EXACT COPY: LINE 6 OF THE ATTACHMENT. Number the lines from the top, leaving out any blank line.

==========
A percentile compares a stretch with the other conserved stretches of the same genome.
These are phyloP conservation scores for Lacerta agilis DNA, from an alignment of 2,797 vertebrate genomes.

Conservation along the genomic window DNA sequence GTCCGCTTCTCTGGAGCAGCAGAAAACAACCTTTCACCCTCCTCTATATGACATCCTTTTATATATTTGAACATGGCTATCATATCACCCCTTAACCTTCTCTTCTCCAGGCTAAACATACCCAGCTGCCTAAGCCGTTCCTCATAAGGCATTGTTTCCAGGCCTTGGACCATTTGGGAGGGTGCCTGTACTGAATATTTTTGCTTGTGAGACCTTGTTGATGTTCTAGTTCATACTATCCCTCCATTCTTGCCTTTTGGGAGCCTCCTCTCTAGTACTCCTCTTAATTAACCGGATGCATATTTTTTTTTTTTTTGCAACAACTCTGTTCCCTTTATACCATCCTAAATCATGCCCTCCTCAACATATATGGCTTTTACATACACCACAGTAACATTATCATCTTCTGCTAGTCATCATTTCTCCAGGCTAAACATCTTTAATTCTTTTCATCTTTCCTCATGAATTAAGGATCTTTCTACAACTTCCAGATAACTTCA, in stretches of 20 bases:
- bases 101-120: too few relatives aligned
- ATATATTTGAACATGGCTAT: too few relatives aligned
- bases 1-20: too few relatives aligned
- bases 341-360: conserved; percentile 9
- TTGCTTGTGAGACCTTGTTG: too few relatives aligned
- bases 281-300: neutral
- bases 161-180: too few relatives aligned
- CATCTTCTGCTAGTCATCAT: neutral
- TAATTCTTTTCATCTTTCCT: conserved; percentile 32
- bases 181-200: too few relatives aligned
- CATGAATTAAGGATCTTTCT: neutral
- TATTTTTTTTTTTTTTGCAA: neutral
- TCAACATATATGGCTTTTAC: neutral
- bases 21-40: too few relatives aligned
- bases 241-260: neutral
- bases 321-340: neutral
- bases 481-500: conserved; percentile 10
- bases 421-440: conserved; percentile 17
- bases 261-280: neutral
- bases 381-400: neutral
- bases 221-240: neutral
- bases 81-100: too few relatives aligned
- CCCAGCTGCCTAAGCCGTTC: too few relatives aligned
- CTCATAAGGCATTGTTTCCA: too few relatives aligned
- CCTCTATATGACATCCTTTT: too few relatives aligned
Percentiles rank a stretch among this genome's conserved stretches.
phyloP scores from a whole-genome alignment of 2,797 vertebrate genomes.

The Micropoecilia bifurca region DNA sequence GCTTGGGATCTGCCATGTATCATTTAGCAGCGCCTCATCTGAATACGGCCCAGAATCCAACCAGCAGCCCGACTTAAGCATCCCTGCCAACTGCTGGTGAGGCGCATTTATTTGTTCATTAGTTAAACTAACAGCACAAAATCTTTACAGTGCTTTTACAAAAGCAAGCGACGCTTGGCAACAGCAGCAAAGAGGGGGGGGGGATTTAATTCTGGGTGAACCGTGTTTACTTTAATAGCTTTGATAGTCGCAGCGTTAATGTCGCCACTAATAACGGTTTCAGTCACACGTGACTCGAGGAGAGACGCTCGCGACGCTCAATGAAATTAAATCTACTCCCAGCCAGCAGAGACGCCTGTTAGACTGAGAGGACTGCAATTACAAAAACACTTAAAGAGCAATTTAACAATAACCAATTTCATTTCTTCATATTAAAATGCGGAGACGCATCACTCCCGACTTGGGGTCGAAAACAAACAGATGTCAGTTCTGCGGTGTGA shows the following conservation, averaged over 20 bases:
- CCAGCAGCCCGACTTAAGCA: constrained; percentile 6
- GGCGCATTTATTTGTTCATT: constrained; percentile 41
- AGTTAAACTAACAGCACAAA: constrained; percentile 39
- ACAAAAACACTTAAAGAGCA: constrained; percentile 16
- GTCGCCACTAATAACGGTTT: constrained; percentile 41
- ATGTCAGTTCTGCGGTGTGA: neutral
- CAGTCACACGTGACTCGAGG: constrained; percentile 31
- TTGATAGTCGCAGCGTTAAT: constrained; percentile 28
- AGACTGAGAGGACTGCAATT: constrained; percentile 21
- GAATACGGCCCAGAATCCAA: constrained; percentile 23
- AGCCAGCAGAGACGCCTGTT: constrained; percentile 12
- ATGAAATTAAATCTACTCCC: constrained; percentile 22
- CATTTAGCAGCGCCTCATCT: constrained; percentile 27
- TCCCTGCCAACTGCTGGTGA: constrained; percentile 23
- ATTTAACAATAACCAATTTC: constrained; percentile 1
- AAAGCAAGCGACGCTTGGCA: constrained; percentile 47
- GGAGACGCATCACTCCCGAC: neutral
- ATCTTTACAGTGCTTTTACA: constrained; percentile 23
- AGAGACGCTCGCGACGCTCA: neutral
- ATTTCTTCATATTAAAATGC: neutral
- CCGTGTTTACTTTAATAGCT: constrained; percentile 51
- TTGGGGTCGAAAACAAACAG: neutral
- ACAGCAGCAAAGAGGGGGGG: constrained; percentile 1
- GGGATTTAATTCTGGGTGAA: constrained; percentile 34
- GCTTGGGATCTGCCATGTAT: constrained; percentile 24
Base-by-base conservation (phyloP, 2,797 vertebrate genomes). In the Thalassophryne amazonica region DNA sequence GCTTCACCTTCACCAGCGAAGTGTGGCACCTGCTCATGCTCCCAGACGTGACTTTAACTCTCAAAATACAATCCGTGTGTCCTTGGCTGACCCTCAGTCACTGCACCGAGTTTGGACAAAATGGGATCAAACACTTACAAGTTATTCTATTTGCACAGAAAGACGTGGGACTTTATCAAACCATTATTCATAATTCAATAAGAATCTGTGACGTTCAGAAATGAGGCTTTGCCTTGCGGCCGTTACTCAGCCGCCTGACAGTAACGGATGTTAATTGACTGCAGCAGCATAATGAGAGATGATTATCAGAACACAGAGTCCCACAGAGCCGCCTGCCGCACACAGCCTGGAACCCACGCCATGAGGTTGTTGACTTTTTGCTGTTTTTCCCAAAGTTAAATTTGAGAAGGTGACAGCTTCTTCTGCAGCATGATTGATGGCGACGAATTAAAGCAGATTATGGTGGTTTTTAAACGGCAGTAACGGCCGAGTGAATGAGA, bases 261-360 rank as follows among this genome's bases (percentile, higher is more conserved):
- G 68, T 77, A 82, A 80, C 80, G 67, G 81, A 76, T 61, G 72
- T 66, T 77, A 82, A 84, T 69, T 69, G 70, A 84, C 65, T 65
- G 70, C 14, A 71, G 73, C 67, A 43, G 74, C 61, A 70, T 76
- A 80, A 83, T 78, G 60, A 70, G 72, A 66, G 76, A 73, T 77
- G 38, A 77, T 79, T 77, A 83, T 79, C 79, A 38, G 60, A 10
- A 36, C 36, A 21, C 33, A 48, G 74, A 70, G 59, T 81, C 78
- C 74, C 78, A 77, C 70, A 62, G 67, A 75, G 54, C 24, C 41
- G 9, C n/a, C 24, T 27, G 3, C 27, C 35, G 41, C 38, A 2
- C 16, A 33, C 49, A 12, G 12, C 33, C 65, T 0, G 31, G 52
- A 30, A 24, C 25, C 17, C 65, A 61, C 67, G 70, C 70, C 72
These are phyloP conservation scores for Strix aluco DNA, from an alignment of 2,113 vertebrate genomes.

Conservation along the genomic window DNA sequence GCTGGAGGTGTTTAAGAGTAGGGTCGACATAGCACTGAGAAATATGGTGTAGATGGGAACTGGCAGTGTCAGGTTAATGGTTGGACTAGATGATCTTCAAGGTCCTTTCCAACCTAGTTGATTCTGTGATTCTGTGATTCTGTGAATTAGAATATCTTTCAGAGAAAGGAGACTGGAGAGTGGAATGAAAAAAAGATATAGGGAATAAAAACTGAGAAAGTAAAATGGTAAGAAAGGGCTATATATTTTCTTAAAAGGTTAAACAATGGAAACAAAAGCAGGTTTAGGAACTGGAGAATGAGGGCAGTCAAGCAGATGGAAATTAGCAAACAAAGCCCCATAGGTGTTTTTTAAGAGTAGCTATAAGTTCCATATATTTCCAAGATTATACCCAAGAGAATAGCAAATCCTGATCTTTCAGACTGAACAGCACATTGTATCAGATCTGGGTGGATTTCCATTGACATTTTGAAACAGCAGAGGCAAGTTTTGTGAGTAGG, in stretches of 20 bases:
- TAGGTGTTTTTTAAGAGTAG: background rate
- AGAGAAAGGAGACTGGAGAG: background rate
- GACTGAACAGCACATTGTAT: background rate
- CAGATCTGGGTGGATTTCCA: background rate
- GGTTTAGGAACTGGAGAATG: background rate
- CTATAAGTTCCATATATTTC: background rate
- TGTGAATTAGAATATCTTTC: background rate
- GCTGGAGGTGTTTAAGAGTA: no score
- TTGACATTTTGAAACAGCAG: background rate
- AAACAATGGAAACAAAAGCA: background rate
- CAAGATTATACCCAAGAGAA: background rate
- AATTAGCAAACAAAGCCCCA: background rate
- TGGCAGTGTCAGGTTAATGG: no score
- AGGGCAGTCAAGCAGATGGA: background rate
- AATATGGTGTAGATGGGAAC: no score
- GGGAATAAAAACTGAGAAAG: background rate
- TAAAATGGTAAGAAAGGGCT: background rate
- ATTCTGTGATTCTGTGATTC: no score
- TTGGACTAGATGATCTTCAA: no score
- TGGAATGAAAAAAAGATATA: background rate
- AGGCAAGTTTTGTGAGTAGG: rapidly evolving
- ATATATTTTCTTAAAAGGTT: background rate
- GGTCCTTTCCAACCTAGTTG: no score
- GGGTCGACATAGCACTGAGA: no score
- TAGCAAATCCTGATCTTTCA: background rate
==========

- bases 1-20: too few relatives aligned